Everything You Need to Know About the XXXTentacion Murder Trial
Nearly five years after XXXTentacion was shot and killed outside a motorcycle shop in Florida, the trial of his alleged murderers finally began last week.
The first week alone featured a fair share of court drama, driven primarily by the testimony of Robert Allen — one of the four suspects who entered a guilty plea last August — as well as one defense attorney’s efforts to drag Drake into the proceedings. The trial is expected to continue for several more weeks, wrapping up in March.
XXXTentacion, real name Jahseh Onfroy, died June 18, 2018, at the age of 20. In just a few short years, Onfroy had become one of the most popular, divisive, and controversial figures in 2010s hip-hop, at the vanguard of the genre’s SoundCloud revolution. His breakthrough song, “Look at Me” — which was first released in 2015 but fully caught on a few years later — embodied the aesthetics of this movement, with all blown-out, lo-fi production and vulgar, graphic lyrics.
“Look at Me” peaked at Number 34 on the Billboard Hot 100 on April 22, 2017 — days after Onfroy was released from prison. At the time, he’d spent several months locked up on an array of domestic violence charges involving his then-pregnant ex-girlfriend, including battery by strangulation and false imprisonment. (Onfroy had pleaded not guilty to the charges and was still awaiting trial when he was killed a year later. After his death, Pitchfork obtained a secret recording of Onfroy seemingly admitting to the allegations against him; prosecutors effectively considered the tape an admission of guilt.)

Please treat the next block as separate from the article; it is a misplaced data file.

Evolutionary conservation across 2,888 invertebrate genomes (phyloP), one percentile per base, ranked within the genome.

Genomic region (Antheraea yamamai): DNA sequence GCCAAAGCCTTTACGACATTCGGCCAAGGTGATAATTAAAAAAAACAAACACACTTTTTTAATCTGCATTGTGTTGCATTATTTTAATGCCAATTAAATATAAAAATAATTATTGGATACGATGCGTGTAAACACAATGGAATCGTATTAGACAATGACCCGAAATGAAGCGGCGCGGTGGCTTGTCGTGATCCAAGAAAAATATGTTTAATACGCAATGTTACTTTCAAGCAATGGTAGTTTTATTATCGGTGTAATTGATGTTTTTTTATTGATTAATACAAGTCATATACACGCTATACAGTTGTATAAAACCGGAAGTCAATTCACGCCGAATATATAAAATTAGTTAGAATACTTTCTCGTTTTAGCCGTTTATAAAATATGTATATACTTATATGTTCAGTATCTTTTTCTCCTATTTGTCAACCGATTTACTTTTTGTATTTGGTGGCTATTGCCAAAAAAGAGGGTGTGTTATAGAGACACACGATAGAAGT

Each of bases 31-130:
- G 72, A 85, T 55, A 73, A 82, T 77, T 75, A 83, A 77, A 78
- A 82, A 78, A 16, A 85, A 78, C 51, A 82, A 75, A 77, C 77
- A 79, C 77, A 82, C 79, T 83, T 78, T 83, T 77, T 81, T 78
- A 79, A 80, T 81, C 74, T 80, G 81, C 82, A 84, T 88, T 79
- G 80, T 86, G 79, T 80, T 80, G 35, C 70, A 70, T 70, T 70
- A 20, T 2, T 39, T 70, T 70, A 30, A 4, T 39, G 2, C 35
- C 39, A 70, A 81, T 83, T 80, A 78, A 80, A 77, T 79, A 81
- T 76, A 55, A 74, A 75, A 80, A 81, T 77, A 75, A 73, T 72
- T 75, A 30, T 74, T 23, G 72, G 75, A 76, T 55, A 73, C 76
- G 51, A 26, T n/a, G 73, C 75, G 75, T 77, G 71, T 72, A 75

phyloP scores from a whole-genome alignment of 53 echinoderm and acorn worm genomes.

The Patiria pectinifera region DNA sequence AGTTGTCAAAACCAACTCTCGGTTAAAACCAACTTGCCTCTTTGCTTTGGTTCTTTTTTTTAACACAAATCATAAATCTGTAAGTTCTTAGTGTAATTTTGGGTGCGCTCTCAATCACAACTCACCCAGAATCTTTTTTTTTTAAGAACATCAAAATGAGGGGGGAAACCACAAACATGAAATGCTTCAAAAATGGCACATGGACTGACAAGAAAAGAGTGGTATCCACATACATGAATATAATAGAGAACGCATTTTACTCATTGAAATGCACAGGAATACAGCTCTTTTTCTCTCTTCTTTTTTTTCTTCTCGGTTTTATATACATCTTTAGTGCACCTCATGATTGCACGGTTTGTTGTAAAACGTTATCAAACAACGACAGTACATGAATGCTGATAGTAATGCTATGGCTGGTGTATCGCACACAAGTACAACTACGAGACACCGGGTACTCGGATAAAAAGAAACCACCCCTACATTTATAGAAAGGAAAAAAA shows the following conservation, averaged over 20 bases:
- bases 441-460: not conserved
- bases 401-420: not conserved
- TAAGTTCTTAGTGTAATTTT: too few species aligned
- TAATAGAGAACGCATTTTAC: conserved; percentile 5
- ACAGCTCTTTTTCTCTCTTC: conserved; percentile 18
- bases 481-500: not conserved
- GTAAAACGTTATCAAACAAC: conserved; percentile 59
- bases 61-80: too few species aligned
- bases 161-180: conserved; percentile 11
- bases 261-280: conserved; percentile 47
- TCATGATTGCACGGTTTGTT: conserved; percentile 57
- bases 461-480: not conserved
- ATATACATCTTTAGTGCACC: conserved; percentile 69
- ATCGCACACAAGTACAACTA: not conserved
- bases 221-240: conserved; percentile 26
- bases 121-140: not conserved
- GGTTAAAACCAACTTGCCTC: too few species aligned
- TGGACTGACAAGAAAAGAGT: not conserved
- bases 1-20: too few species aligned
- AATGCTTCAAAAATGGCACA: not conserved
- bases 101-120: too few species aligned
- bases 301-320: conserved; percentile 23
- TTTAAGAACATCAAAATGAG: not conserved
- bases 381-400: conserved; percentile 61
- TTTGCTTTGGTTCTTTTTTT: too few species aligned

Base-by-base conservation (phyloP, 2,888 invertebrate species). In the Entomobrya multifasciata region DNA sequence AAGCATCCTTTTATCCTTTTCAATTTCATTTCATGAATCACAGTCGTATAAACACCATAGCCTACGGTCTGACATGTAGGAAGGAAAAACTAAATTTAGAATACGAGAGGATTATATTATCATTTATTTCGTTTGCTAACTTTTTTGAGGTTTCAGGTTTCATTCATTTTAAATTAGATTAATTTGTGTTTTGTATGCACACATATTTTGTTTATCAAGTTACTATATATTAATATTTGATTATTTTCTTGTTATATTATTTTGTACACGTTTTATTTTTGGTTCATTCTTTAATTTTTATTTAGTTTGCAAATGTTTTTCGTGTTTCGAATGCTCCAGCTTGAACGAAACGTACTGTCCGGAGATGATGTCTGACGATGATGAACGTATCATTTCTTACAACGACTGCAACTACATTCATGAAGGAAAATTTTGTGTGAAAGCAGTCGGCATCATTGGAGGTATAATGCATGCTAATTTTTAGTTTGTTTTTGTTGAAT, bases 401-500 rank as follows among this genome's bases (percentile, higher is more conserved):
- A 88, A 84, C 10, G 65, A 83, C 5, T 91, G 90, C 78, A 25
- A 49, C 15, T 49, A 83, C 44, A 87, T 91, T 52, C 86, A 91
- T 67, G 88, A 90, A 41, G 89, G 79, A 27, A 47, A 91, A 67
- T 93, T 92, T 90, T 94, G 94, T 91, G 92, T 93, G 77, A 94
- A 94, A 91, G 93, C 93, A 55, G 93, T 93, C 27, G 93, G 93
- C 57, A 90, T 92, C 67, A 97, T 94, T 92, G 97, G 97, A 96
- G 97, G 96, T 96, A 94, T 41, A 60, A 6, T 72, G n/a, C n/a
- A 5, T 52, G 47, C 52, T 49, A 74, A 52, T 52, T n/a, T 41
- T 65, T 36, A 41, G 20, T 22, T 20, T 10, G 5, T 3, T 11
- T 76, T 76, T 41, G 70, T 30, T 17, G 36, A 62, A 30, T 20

These charges stoked the controversy around the rapper, especially as the music industry finally took notice of his viral stardom and Caroline — a subsidiary of Capitol and Universal Music Group — signed him to a $6 million deal. But the charges did little to dissuade the legion of devoted, extremely online fans who fueled XXXTentacion’s rise and pushed his March 2018 album, ?, to Number One on the Billboard 200 Albums chart. For his part, Onfroy was just as online as his followers, often using social media to stir up controversy and keep himself in the spotlight.
Onfroy was killed several months after ? was released. Four suspects were eventually arrested and charged: Allen, Michael Boatwright, Dedrick Williams, and Trayvon Newsome. Allen pleaded guilty to second-degree murder and armed robbery with a firearm and could face up to life in prison. Boatwright, Williams, and Newsome have pleaded not guilty to premeditated first-degree murder and robbery with a firearm.